The First Men in the Moon – Day 10 of 82

Chapter 3: The Building of the sphere

I remember the occasion very distinctly when Cavor told me of his idea of the sphere. He had had intimations of it before, but at the time it seemed to come to him in a rush. We were returning to the bungalow for tea, and on the way he fell humming. Suddenly he shouted, “That’s it! That finishes it! A sort of roller blind!”

“Finishes what?” I asked.

“Space–anywhere! The moon.”

“What do you mean?”

“Mean? Why–it must be a sphere! That’s what I mean!”

I saw I was out of it, and for a time I let him talk in his own fashion. I hadn’t the ghost of an idea then of his drift. But after he had taken tea he made it clear to me.

“It’s like this,” he said. “Last time I ran this stuff that cuts things off from gravitation into a flat tank with an overlap that held it down. And directly it had cooled and the manufacture was completed all that uproar happened, nothing above it weighed anything, the air went squirting up, the house squirted up, and if the stuff itself hadn’t squirted up too, I don’t know what would have happened! But suppose the substance is loose, and quite free to go up?”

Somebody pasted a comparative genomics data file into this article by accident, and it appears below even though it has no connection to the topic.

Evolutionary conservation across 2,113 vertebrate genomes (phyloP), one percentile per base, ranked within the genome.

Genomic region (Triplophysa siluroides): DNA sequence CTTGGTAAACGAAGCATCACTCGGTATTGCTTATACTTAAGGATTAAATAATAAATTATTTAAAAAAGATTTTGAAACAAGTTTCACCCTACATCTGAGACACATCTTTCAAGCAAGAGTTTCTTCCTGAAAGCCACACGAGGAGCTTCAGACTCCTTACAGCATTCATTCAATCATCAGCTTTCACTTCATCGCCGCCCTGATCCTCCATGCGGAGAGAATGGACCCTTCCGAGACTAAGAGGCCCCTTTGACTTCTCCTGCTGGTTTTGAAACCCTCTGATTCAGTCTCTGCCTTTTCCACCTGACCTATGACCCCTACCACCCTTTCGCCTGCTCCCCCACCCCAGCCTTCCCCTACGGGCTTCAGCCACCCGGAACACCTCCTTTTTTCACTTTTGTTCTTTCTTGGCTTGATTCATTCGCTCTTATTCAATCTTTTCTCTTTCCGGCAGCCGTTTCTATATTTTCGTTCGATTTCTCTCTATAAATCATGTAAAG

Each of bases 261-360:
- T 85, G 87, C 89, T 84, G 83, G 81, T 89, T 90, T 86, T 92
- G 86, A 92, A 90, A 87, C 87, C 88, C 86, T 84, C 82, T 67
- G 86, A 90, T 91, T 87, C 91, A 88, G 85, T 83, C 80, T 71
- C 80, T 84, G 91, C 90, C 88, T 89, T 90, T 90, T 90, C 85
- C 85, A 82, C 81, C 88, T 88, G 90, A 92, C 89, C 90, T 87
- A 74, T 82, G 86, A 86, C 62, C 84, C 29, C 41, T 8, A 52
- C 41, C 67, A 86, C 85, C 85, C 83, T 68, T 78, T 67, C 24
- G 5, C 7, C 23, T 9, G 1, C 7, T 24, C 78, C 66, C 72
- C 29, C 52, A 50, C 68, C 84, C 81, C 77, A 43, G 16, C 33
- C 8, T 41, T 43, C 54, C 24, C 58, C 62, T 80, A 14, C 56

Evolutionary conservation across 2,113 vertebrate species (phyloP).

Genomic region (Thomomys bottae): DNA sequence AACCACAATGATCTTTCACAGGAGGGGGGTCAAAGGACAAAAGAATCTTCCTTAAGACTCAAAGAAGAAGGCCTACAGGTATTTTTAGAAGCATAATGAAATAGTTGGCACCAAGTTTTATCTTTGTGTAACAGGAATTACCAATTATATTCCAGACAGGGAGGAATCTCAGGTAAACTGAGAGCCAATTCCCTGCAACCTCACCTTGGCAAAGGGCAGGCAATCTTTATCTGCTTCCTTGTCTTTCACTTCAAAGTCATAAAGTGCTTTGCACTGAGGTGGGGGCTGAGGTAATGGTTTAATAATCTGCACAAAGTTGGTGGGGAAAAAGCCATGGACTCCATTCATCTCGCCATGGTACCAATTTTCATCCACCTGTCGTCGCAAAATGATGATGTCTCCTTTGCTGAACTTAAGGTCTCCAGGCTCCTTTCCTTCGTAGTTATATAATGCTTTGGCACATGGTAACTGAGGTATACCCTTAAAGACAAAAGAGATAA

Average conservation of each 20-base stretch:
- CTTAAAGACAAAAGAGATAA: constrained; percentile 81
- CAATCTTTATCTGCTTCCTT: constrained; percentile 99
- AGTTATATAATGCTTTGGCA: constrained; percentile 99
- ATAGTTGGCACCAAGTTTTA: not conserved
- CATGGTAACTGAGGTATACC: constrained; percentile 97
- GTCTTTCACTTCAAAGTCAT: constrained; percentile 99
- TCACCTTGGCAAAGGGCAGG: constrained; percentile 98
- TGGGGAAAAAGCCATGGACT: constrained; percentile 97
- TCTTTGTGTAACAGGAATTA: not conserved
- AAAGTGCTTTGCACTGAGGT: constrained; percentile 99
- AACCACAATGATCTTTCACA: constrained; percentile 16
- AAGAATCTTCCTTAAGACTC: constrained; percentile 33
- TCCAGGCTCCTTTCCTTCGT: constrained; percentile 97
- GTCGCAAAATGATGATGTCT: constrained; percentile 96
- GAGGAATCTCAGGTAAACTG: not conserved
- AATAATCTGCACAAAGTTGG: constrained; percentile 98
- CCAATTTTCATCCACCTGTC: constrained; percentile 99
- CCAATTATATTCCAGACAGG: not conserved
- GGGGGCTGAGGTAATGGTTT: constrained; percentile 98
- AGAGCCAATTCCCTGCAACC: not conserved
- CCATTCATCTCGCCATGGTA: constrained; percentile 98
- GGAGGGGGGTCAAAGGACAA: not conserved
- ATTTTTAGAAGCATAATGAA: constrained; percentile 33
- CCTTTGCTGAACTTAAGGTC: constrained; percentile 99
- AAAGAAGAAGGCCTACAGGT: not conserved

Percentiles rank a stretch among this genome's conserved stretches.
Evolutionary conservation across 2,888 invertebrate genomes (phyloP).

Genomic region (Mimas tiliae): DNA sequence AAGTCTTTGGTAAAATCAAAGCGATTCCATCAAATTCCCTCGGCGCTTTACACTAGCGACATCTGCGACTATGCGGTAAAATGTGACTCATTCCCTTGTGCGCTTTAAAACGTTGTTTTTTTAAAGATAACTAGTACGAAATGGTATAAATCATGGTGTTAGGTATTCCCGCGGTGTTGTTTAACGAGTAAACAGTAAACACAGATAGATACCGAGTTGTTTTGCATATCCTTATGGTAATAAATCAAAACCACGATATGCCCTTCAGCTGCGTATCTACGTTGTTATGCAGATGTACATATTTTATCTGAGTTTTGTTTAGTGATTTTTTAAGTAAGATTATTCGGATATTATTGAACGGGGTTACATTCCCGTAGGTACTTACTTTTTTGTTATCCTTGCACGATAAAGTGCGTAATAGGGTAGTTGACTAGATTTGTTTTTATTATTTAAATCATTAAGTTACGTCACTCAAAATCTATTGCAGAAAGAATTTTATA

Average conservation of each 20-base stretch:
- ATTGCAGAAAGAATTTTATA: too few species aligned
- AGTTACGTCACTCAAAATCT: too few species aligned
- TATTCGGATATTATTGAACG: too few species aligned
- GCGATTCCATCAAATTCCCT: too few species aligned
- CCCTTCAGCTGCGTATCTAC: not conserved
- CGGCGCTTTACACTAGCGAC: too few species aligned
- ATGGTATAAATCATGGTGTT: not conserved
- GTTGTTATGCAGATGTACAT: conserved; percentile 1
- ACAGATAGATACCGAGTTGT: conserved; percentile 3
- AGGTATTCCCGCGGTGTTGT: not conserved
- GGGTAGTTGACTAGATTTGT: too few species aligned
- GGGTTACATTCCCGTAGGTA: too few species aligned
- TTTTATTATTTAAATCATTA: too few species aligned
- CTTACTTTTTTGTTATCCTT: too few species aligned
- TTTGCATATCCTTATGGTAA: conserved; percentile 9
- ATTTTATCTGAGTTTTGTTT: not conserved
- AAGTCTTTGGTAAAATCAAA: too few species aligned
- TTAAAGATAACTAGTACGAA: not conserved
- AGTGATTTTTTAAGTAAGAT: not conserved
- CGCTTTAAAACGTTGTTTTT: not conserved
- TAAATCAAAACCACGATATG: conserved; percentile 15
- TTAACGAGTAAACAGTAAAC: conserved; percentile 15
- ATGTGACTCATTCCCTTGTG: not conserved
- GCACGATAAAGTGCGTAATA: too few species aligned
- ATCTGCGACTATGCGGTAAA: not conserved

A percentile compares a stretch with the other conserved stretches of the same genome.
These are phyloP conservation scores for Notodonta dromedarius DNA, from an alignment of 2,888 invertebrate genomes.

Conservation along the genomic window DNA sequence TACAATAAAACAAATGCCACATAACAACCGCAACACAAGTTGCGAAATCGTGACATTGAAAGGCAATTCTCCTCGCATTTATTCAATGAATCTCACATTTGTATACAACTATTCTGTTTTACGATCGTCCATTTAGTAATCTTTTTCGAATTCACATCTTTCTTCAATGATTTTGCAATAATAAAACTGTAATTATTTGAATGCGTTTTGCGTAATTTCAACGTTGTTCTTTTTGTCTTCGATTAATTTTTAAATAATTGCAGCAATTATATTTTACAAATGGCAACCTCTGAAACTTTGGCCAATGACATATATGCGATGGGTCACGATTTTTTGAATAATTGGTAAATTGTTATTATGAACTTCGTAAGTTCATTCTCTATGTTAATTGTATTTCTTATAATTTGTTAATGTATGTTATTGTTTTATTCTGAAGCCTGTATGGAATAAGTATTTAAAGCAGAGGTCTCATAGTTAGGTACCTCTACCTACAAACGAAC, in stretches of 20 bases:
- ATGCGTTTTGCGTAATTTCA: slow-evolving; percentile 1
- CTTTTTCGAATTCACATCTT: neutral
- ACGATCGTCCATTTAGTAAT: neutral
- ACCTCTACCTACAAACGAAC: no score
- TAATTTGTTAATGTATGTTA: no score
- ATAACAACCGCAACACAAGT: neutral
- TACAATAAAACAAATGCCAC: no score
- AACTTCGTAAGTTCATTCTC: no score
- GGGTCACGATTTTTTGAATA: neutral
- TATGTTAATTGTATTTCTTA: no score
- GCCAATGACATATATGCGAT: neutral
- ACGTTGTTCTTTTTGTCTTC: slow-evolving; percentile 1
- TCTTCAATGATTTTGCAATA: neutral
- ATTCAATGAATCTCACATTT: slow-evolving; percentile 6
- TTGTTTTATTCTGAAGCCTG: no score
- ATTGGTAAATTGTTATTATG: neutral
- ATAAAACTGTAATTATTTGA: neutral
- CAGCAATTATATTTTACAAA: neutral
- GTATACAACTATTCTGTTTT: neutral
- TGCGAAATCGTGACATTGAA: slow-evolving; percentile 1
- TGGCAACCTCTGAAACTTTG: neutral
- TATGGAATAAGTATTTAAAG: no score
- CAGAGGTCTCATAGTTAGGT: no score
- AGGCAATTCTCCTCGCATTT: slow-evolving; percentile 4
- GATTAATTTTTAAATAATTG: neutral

“It will go up at once!”

“Exactly. With no more disturbance than firing a big gun.”

“But what good will that do?”

“I’m going up with it!”

I put down my teacup and stared at him.

“Imagine a sphere,” he explained, “large enough to hold two people and their luggage. It will be made of steel lined with thick glass; it will contain a proper store of solidified air, concentrated food, water distilling apparatus, and so forth. And enamelled, as it were, on the outer steel–“



“But how will you get inside?”

“There was a similar problem about a dumpling.”

“Yes, I know. But how?”

“That’s perfectly easy. An air-tight manhole is all that is needed. That, of course, will have to be a little complicated; there will have to be a valve, so that things may be thrown out, if necessary, without much loss of air.”

“Like Jules Verne’s thing in A Trip to the Moon.”

But Cavor was not a reader of fiction.

“I begin to see,” I said slowly. “And you could get in and screw yourself up while the Cavorite was warm, and as soon as it cooled it would become impervious to gravitation, and off you would fly–“

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